Birth Story by Maddison Bronger
Written by Maddison Bronger @goldenandwilde_
My name is Maddie, I am a mum of two little girls, a midwife, nurse & birth photographer (to be!). For me the first greatest joy in life is to be a mother, and the second- to be a midwife. I am currently six months into my postpartum journey with my second daughter Marigold.
My surges started to heat up on the morning of Christmas Eve, I was due on Christmas Day.
I thought it was just prodromal labour again (false start) so I continued to potter around the house, kept hydrated and distracted enjoying light snacks and laughter. I also did not want to accept that this was labour because the visitation rules were strict and I would not be allowed my mum or daughter in the birth suite or after to visit. This compounded a lot of anxiety about the possibilities of things going wrong, as a midwife I carried a lot of anxiety about such possibilities but had to remind myself how normal birth is and that we are so very wildly capable of birthing our babies.
My mum and I decided to go for a walk in the mid-morning, and my husband and family started to get the house ready for Christmas breakfast the next morning (I was a madwoman! hosting on my due date right?!).
At around 3pm my surges were regular, intensifying and I knew this was no longer prodromal labour and that I should start packing my hospital bag and also discreetly asking everyone to leave without giving away that I was in labour! I sent my midwife a short text to let her know that there may be a Christmas baby on his or her way (I felt so bad that I needed her on Christmas Eve!).
At around 4pm I asked my midwife to come over before meeting her at the hospital, just as my beautiful midwife Heidi walked through the door my waters broke, the fluid was nice and clear so we hung around at home a little bit longer. At 5pm I needed to distract myself from the pain & water immersion was part of my birth plan. My husband and I made our way to the hospital and arrived at 530pm, I genuinely thought I was going to have a car baby. Marigolds head was so low and posterior, because of this the urge to push came on very early!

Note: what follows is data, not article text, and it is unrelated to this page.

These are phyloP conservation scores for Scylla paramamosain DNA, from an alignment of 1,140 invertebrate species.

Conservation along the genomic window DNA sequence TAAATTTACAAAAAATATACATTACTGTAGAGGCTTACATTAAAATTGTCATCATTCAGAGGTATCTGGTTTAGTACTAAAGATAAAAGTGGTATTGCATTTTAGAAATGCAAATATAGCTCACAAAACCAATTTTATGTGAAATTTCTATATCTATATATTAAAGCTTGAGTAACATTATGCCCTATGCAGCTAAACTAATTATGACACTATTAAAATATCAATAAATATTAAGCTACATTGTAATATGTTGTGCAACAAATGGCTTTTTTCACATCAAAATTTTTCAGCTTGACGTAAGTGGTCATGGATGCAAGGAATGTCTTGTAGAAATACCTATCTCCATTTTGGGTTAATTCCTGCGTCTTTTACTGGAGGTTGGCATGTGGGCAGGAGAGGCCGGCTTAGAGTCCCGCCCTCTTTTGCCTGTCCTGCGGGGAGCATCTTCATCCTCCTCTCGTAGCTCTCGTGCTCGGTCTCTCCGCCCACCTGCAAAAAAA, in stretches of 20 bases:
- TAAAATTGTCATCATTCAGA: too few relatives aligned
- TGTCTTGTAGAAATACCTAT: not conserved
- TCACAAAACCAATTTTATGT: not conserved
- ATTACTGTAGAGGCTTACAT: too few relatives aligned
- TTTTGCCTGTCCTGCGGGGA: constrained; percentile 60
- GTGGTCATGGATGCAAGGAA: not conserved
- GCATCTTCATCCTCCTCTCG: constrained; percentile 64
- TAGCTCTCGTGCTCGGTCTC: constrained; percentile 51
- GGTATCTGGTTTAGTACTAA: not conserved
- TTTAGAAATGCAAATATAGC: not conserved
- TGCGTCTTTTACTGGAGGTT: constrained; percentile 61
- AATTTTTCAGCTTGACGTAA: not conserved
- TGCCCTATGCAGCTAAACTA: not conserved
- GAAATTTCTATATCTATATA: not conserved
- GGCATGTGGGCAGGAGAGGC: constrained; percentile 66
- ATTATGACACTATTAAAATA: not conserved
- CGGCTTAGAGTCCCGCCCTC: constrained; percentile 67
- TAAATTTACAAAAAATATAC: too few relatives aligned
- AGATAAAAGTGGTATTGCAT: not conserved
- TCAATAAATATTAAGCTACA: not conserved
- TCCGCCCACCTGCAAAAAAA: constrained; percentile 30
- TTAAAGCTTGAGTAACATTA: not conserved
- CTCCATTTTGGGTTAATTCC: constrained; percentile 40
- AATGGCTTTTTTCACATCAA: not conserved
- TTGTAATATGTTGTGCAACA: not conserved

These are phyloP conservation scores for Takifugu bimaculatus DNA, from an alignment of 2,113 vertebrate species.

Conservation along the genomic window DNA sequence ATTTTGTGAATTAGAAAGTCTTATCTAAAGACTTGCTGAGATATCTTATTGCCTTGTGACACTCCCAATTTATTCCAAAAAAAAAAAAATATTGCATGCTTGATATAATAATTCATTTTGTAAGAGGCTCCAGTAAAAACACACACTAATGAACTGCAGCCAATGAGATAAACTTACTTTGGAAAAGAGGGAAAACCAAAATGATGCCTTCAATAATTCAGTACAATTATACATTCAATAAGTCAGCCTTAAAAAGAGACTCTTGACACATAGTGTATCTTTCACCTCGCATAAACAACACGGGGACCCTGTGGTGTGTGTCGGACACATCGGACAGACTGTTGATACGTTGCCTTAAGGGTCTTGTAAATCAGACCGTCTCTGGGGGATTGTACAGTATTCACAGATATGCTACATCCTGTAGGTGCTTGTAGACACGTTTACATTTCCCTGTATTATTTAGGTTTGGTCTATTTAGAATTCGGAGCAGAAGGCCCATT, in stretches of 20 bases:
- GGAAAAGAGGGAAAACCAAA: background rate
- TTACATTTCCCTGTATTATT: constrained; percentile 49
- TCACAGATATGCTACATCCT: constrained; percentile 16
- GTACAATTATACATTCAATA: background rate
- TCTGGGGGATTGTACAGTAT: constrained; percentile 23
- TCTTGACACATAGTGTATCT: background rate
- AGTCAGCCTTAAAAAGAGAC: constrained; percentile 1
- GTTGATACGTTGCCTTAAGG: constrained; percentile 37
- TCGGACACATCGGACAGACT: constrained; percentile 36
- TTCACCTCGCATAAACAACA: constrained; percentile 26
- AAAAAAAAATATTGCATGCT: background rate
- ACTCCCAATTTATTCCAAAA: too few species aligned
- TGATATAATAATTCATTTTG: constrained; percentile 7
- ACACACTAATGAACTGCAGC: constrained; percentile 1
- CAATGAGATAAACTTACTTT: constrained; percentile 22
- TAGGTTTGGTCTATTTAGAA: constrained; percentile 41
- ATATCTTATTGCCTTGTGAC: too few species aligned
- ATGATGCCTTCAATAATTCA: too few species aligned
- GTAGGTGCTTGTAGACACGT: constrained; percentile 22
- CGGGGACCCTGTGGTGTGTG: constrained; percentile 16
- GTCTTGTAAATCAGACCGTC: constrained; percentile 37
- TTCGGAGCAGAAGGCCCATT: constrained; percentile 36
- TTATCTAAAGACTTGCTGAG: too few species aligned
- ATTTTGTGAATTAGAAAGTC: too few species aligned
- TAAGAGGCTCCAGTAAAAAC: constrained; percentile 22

Heidi got to the hospital just before us and started pouring a bath for me, I waited on the hospital bed and started some gas and air. I tried acupressure by holding a vomit bag and popped our birth playlist on. I sank into the bath and this was heavenly, my husband held a fan on my face for hours too! Great combination. I had intermittent monitoring via a fetal doppler and Marigold did very well in labour.
The involuntary urge to push began again, and I was encouraged to stop pushing much to my dismay, at this point I had a vaginal examination but instead of being told what I was in centimetres I was encouraged with words such as “close”.
The bath had been my safe haven for my labour & part of my transitional phase but it was time to open my pelvis up more and let this posterior baby work her magic. I got out of the bath & walked to the bed, at this stage it was now 10pm. Heidi (Midwife) and my husband wrapped me in warm blankets and made a little supportive cocoon. I wasn’t mentally letting go as I was heartbroken that my mum and daughter would not be allowed to visit, I was having a very late transition and my midwife set up some fluids for me and I felt like it was never going to end and asked for an epidural. As I sat up to reposition for an epidural, Marigold's head was on view.
My husband and midwife helped me turn back onto the bed and Marigold was born at 1036pm with beautiful warm compresses on my perineum and brought straight up to my chest in perfect condition.
She was in fact a surprise gender birth, but I knew deep down she was always Marigold. I declined a fundal rub and had a physiological third stage delivering the placenta myself.
I had a small periurethral tear and had a catheter inserted, which I was keen to go home with and have a trial of void the next day. A quick postnatal shower and all tucked into bed with a brand new baby on the ward in the early hours of Christmas morning.